The controversial Jefferson Davis marker across the street from Sewell Park was unofficially closed early Monday by Cousins of the Confederacy members.
Members covered the marker with what appears to be garbage bags, and placed a sign reading “temporarily closed, pending further race analysis.”
According to a May 9 Facebook post, members agreed the monument to Confederate President Jefferson Davis should be shut down immediately. Members agreed Texas Department of Transportation officials needed to explain the delay in removing the monument.
The Facebook post, published on the San Marcos Cinema Club’s page, reads:
“At their gathering this morning–held every 150 years to assess the group’s core values—the Cousins agreed by consensus that the disgraceful monument to the failed Confederate leader must be shut down immediately and that the Texas Department of Transportation needs to explain why they have delayed so long in removing it.”
It goes on to state:
“Students, faculty and administration have long called for its ouster—which was expected to be finished this Spring according to the Hays County Historical Commission, and yet it remains—so the Cousins resolved to bag the offensive monument & erect a sign letting passersby know the wretched relic will be ‘temporarily closed, pending further race analysis’.”
Officials and community members have debated the marker’s fate since August 2015.
The monument was vandalized in late April when Jefferson Davis’ name was spray-painted over. University Police Department officers were investigating, said Jayme Blaschke, director of University News Service, in April.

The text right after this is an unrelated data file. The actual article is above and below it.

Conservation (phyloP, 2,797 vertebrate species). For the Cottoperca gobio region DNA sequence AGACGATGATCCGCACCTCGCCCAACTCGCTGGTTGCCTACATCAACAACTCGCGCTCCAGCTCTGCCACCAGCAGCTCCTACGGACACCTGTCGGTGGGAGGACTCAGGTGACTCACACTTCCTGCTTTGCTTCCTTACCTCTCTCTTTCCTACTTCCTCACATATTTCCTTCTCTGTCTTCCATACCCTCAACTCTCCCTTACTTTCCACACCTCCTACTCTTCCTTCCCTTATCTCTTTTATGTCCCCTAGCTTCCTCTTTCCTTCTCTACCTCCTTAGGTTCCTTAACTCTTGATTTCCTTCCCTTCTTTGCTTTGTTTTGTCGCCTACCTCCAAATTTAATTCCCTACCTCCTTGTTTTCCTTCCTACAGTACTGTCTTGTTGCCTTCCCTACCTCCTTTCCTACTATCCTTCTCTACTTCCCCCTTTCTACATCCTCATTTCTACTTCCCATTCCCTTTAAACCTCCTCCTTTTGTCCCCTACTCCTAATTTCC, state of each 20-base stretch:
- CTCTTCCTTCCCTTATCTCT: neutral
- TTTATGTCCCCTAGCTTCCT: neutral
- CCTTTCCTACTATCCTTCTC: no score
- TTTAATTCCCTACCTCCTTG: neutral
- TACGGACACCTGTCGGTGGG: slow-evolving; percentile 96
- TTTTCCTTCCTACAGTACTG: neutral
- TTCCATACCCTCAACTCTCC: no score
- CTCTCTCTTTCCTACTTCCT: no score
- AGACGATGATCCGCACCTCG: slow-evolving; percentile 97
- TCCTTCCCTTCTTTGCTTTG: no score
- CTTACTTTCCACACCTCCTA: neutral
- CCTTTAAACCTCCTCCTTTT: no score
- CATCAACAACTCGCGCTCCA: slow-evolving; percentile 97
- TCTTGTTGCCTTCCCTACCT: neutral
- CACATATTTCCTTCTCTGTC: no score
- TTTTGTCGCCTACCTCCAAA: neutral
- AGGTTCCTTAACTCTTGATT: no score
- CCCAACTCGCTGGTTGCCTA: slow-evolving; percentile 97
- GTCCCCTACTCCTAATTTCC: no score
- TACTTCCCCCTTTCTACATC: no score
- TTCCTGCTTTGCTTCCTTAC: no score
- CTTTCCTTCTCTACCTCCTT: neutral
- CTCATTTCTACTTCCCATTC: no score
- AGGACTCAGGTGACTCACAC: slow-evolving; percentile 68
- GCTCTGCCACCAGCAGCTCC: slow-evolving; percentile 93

“The university is in ongoing discussions with TxDOT and the Daughters of the Confederacy to have the monument removed and relocated to some other location in Hays County where the history would be preserved,” Blaschke said. “The university is committed to having the marker relocated.”
In February, representatives of the Hays County Historical Commission requested the marker be relocated rather than disposed of.
“At this point, the commission has not been able to find a place to relocate the marker, but I have been informed that it won’t be at the courthouse,” said Luanne Cullen, secretary to HCHC chairman, in February. “We do know that the marker will likely be removed from campus this spring.”
University officials were working on a legal analysis of who has the authority to remove the marker, said Eric Algoe, Finance and Support Services president, in February.
TxDOT officials have jurisdiction over the marker and must approve its relocation. University officials and HCHC representatives were waiting on a response from TxDOT officials after requesting the marker be moved.